The maturation of e-commerce has created a significant opportunity to save on materials acquisition costs and create value through cost-effective design. Whether its door handlesets; faucets and other trim products; cabinet pulls; or other items, elegantly designed products can now be sourced online at fraction of the cost that they are available in local upscale stores or through home designers.
Most homeowners rely on their contractor or a home designer to help them select appliances, finish materials and hardware. Either of these choices can result in excessive costs. Contractors tend to be very busy and they don’t like to shop around. They also add a contractor’s mark up to all labor and materials (usually 10-15%). But that’s not the big problem. Contractors often rely on a network of suppliers that cater to contractors. These companies deliver directly to the job site, provide favorable credit terms, etc., all of which make them the contractor’s best friend. But not yours. They pay for all that service by charging very high prices (which you the client actually pay via the contractor). That basic white American Standard bathtub might cost might cost $250 from FaucetDirect.com and they provide free shipping. The local plumbing supply store charges $600 and your contractor marks that price up so it’s almost triple the price you could be paying. Sometimes your contractor will put in an ‘allowance’ for certain items such as carpet. If the allowance looks high, the contractor will tell you that they will only pass on the actual cost to you if the allowance is too high. That’s great in theory but what’s the use if they are still going to buy the item from an overpriced vendor? I can’t remember ever getting back money on an allowance. I expect to be going to an Ice Capades show in hell before a contractor ever writes me a check.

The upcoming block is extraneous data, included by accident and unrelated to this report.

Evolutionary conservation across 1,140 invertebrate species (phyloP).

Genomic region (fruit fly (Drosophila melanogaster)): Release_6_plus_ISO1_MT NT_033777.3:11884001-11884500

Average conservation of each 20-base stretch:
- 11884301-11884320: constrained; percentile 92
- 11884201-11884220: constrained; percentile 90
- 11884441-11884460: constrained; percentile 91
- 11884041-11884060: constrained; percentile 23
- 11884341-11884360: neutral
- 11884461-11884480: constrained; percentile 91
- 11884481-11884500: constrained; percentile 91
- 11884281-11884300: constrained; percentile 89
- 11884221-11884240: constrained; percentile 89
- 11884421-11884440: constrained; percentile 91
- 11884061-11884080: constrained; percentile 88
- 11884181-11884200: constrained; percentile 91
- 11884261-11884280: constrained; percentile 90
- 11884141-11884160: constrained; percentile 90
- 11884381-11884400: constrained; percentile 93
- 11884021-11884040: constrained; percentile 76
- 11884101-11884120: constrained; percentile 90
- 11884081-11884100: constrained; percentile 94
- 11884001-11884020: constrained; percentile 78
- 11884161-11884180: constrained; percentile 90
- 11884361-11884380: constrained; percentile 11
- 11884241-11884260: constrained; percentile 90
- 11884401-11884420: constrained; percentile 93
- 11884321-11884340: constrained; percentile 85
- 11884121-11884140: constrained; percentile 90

The problem with designers buying/recommending materials is similar – they rely on a network of high-convenience, overpriced suppliers. Most designers take a markup on items they purchase as well. Often they will tell you that you should buy from a certain supplier because they get a ‘designers discount’ of 10%. That sounds good but if you are charged twice the price you could be paying elsewhere prior to the application of the 10% discount, the math is not very favorable for you.
Door Knobs & Cabinet Pulls
Door knobs provide a good illustration of potential savings because there are many doors in a house so there is a multiplier effect applied to your per item acquisition cost. I remodeled my house a couple of years ago and my wife selected some very nice Emtek Basel Brass Modern Passage Leversets.